Capitalizing On Custom Software
For New York City-based integrator Videosonic Systems, AV/IT convergence has not only changed the company's working environment, but has also helped create a new approach to product development with results that are boosting its bottom line.
FOR NEW York City-based integrator Videosonic Systems, AV/IT convergence has not only changed the company's working environment, but has also helped create a new approach to product development with results that are boosting its bottom line.
“We're an AV company, and we're producing software for our clients,” says Chief Technology Officer Dennis Flood. He says that one of the company's most valuable and popular new product offerings in the past year or so hasn't been an AV product or even a piece of hardware. Rather, it's the Videosonic Information Display System, or VIDS, which is a software application that runs on ordinary Windows-based PCs.
“It's an example of putting new tools and new features into the systems we deliver, and not delivering the same system twice,” Flood says.
He adds that VIDS has already proved to be a profit-maker for Videosonic, generating eight percent of the company's annual revenues by itself, in addition to figuring critically in projects that account for a fifth of the firm's income. Flood says that this revenue is truly incremental and represents a concrete gain of income that probably wouldn't have been earned without the new product.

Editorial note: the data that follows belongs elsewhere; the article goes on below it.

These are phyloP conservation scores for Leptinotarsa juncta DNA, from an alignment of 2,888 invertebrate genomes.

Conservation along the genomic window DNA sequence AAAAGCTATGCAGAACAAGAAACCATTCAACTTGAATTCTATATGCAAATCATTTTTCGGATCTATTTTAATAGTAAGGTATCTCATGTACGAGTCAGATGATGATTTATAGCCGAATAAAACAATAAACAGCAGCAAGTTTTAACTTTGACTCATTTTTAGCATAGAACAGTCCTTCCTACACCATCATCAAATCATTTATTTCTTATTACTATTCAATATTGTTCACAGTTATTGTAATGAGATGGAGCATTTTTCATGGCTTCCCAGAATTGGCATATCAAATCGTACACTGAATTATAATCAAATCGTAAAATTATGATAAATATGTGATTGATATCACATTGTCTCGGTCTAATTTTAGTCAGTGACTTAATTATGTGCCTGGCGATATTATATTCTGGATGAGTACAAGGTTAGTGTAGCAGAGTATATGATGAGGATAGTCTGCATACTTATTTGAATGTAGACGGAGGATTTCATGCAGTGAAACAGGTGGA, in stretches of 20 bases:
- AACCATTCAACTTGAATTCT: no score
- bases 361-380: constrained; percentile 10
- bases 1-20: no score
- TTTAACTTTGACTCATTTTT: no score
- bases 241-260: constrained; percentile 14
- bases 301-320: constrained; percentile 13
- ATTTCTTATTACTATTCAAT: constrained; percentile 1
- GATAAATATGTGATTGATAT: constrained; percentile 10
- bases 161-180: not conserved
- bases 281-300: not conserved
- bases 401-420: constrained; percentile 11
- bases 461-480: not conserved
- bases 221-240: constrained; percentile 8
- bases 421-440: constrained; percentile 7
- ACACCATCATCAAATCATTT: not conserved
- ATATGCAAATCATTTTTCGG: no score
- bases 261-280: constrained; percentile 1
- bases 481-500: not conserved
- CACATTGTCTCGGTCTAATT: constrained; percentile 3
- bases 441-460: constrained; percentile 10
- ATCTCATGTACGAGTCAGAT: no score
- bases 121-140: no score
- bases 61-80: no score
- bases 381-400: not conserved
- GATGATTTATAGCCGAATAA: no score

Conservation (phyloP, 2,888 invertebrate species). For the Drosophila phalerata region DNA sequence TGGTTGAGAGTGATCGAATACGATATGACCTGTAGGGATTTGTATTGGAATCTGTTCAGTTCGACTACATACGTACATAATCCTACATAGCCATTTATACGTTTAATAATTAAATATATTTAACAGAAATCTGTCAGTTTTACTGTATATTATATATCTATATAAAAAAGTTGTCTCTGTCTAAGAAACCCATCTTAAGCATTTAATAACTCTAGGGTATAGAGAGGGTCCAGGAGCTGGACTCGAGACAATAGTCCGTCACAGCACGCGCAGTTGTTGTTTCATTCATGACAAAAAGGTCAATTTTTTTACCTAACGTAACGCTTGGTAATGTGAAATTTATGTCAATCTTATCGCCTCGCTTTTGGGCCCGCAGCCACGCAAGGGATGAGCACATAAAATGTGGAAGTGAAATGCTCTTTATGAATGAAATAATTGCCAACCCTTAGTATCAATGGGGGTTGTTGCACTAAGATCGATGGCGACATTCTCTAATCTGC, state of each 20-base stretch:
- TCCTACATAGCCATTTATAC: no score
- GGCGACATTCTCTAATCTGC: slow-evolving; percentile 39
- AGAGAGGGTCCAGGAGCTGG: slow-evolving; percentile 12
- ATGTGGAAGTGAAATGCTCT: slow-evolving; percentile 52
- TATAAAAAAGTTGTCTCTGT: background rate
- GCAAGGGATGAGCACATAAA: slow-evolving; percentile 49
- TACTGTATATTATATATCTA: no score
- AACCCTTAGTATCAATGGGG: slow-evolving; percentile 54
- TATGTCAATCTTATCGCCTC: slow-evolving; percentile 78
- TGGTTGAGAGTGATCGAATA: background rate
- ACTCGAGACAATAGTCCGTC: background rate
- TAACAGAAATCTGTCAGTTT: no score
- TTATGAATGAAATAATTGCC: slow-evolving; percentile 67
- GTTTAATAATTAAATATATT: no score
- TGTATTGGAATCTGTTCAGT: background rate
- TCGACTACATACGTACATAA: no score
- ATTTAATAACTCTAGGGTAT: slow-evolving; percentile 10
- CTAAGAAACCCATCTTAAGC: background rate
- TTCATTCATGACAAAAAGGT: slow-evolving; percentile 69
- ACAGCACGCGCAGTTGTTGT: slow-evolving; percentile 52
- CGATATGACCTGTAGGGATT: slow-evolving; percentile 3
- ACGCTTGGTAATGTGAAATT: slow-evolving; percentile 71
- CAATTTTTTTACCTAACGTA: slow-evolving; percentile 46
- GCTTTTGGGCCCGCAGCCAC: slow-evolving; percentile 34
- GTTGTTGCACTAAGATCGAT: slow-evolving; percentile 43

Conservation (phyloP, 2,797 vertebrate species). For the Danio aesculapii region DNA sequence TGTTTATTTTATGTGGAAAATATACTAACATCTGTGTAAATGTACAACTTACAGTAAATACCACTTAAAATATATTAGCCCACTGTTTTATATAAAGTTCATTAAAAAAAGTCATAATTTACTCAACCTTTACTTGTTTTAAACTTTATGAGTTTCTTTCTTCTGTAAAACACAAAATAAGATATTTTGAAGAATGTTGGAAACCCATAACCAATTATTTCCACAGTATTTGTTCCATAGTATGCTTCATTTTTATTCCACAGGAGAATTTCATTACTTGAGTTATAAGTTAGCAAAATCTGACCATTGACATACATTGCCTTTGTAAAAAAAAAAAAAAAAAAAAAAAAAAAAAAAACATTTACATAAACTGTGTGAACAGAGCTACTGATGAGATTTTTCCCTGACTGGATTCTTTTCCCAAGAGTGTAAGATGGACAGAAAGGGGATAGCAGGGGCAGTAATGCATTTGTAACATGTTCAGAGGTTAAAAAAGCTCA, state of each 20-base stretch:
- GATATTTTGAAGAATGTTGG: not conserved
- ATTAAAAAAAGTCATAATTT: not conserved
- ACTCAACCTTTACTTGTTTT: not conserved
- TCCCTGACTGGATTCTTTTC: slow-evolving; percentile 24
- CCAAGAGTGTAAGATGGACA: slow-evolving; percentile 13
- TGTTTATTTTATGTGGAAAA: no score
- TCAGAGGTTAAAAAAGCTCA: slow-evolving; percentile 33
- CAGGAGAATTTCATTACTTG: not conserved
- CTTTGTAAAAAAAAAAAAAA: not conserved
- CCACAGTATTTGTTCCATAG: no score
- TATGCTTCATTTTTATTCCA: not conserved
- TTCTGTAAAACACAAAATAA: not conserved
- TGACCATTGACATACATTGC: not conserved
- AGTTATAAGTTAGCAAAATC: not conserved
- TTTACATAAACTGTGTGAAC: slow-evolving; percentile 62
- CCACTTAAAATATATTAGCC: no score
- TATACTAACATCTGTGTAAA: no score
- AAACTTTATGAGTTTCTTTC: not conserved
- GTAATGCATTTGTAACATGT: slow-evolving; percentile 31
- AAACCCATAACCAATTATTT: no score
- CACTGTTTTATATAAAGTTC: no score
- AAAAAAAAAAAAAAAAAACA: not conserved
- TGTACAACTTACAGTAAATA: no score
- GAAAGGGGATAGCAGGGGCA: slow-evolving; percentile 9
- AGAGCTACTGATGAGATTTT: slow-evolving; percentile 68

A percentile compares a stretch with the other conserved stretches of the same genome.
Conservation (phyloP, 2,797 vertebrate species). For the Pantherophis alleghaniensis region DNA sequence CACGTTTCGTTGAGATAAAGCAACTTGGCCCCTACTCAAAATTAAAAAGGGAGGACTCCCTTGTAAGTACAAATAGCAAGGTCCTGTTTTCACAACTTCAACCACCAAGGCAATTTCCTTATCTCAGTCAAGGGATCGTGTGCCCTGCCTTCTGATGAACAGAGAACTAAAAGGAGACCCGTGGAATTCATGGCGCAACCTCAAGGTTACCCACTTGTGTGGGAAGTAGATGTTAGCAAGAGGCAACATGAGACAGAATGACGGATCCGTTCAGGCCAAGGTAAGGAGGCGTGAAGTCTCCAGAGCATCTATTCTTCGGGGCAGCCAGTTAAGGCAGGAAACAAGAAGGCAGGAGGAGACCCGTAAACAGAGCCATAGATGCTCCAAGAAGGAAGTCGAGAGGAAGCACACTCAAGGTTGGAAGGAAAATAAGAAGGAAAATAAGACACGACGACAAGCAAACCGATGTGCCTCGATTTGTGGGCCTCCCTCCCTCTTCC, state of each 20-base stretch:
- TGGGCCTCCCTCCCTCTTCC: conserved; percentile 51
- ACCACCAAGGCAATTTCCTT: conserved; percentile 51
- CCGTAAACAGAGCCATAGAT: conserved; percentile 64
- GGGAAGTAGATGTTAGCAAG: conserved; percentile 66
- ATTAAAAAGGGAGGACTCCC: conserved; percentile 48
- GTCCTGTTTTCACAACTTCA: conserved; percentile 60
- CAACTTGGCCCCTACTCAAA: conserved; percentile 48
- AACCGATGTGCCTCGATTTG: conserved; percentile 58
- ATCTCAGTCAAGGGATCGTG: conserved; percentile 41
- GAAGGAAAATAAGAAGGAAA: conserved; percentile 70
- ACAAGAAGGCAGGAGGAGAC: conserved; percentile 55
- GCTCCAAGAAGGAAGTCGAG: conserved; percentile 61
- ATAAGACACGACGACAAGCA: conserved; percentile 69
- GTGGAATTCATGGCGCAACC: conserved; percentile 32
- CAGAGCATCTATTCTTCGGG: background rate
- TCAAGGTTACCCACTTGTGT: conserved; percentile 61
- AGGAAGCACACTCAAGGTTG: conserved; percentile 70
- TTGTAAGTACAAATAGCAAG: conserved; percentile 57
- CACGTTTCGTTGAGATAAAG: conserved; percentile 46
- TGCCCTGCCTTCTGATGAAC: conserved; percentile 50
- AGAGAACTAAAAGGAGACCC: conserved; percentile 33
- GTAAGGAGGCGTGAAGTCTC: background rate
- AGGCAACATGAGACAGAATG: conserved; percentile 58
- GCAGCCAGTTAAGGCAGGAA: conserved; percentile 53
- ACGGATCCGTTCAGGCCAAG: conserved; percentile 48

The genesis of VIDS is a familiar one. Like many other pro AV systems integrators and high-end AV dealers, Videosonic has been fighting the tide of commoditization, looking for ways to earn new revenue by offering creative and unique services rather than by selling hardware. Hardware margins, after all, are perennially shrinking, and dealers are always vulnerable to new competition.
But solving a client's operating problems in creative ways can not only generate new revenue, but also solidify the integrator's position among the client's vendors.
Founded in 1981, Videosonic has specialized in museums and similar venues that feature multiple video displays. Among the company's most prominent recent installs is the museum aboard the USS Intrepid, the World War II era aircraft carrier moored in the Hudson River on Manhattan's West Side. In the Intrepid Sea-Air-Space museum, a VIDS server controls multiple video displays, audio, and other content in scheduled presentations that run all day, seven days a week (for more information on this project, see “More on www.proavmagazine.com”).
Installs such as the Intrepid's, which demand flexible and user-friendly control systems and optimum use of a very restricted space, were the spurs that led Videosonic to develop VIDS. Typically, each separate video screen or audio playback was served by its own DVD player or other content source, Flood says. But systems with multiple combinations of players, screens, and speakers were often very difficult to control. “The simplest way to build one of these systems is with only one device, rather than with multiple devices,” he says.
Flood describes the VIDS system as “a show controller and a video controller rolled into one.” He says the product evolved as a way to pack maximum flexibility and content management capability into a system that was fundamentally simple and familiar to users.
VIDS will run on any PC running a Windows 2000 or more recent operating system, although it does require some additional video cards. The system can be programmed to generate up to 12 different video channels. “The same server that controls the video controls all of the screens,” Flood says. “We've turned an entire rack of equipment into a three-rack-space PC,” he adds, describing a computer roughly 5.25 inches high.